The good news is that the rust is no more - so it's time to restore populations of the plant. "We don’t have this rust in the UK at the moment but BC are working closely with crop scientists on a re-planting programme that will hopefully cater for the needs of the moth whilst ensuring that Barberry is planted far enough away from arable crops to never be a problem”. By planting new barberry bushes, Fiona explains, “we hope to expand or connect the moth’s 10 existing colonies”.
Phil caught that first individual at 21h10, when it wasn't even dark. We soon realised that the barberry-rich line of hedge where we were trapping was a hotspot. We watched Barberry Carpets nectar at Barberry - proving that the plant is important for adults as well as caterpillars. Most individuals of the species tended to keep close to the hedge, and to fly relatively known, with little of the extravagant movement between tracts of vegetation and high into the air shown by Green Carpets present. By now, Footprint Ecology's contingent had swollen with Chris and Durwyn arriving. News of our success had also spread to Marcus Lawson, who joined us.
One of the strongest recommendations from Mark Parsons and Phil Sterling, the moth gurus at Butterfly Conservation, in relation to #MyMothYear book was that I wrote about BC's Back From the Brink project to restore populations of a geometer moth called Barberry Carpet. And so earlier this week, Wingman Will and I joined project manager Fiona Haynes and local moth-era Robin and Carol for a nocturnal survey (under license, as this is a legally protected species) in north Dorset. Phil Saunders was there for the first few hours - and netted the first Barberry Carpet. Brilliant!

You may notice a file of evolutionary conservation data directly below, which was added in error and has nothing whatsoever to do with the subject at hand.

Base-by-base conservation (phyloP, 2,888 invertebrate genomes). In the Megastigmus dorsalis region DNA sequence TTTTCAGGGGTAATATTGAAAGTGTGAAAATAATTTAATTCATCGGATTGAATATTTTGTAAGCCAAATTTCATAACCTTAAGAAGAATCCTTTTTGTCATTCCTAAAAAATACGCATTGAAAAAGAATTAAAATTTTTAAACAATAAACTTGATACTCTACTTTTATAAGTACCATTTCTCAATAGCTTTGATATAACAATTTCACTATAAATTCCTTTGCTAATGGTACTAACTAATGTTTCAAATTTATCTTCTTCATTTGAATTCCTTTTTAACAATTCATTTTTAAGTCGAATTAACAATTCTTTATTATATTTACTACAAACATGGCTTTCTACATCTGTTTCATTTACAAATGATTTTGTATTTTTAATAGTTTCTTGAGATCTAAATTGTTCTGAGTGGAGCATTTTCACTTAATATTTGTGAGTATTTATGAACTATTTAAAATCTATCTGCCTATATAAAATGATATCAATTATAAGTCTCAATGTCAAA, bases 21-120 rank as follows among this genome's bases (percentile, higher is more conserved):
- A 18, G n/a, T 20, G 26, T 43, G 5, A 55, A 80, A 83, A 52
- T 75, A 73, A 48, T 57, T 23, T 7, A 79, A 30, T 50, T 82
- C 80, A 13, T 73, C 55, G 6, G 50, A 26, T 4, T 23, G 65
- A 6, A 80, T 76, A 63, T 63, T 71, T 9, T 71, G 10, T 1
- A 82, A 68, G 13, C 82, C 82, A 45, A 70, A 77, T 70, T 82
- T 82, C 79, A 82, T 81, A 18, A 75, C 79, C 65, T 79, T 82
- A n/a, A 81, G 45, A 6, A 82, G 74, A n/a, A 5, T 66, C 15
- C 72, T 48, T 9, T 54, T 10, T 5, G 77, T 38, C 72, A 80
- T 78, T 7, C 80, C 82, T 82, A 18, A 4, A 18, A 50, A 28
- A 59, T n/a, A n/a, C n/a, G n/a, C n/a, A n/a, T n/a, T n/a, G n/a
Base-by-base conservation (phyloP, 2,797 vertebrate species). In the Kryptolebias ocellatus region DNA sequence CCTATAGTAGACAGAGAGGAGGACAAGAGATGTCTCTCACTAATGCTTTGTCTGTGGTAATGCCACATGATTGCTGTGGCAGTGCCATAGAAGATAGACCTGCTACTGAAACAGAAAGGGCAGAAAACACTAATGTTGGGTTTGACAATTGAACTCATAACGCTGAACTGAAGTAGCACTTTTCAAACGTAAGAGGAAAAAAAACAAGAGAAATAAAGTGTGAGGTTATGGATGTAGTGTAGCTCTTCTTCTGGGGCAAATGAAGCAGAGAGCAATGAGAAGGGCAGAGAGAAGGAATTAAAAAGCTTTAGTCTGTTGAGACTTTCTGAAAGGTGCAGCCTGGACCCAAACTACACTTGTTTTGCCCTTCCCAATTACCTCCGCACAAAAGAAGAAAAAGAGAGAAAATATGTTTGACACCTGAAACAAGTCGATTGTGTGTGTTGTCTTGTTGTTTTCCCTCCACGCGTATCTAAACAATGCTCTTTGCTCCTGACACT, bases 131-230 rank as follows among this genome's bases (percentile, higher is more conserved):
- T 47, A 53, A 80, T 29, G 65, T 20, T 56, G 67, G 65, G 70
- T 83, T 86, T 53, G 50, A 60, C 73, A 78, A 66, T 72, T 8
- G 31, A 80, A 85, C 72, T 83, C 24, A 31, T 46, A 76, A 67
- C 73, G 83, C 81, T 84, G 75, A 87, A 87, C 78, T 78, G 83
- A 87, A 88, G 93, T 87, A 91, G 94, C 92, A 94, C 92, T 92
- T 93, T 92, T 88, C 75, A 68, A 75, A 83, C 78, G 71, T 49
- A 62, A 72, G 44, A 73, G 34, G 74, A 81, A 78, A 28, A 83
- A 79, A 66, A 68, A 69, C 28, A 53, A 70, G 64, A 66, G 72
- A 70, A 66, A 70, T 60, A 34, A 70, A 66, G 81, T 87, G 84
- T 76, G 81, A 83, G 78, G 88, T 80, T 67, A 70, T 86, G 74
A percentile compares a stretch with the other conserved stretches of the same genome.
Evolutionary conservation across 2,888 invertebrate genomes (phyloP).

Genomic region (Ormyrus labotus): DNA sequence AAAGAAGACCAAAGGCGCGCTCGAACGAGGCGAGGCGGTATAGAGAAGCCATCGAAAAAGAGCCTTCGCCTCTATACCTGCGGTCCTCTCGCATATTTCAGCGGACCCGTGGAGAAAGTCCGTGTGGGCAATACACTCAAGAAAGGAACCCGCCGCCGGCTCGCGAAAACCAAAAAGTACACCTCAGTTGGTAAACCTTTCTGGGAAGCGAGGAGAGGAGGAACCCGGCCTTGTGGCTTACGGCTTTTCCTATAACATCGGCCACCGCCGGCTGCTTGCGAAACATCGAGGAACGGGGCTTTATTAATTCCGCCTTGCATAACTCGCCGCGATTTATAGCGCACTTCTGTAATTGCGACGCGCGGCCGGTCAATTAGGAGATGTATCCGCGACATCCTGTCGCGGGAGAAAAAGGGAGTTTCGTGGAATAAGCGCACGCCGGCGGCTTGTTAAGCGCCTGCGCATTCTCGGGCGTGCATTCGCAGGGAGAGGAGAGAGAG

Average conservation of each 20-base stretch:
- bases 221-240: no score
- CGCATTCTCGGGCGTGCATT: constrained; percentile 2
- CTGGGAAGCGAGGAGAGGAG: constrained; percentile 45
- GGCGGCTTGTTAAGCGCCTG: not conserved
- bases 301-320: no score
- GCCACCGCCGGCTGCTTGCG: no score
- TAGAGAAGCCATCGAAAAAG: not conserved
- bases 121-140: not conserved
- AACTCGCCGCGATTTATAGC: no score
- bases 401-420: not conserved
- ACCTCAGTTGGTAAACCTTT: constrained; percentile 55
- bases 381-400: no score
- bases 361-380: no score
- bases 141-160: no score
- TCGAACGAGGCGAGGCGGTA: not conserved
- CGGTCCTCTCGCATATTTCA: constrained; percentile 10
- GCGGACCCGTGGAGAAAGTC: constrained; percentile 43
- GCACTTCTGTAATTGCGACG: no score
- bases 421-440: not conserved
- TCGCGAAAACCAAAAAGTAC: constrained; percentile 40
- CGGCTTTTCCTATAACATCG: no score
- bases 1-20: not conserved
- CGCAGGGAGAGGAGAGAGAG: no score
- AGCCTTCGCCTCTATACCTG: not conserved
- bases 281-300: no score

This lovely, delicate creature cannot survive without its namesake plant, barberry, Fiona says, “but this formerly common hedgerow bush was almost eradicated because it can act as an alternate host for a particular species of stem rust that attacks wheat and barley."
Quite some gathering - but small compared to the number of Barberry Carpets we caught. Last year, the equivalent survey found five adults (four trapped in MVs and one netted). We netted 17 (three and 14 respectively). Wow! Simply, wow!
Come the morning, Fiona had organised a visitor event, which a number of local moth-era attended. There too was star macro photographer Alex Hyde. Quite aside from the delight of seeing such rare moths, three of the joys of this moth-rich year involve learning from ardent conservationists such as Fiona, appreciating other people's love for moths and, in a tiny way, contributing to knowledge about the species through surveying. Bring it on.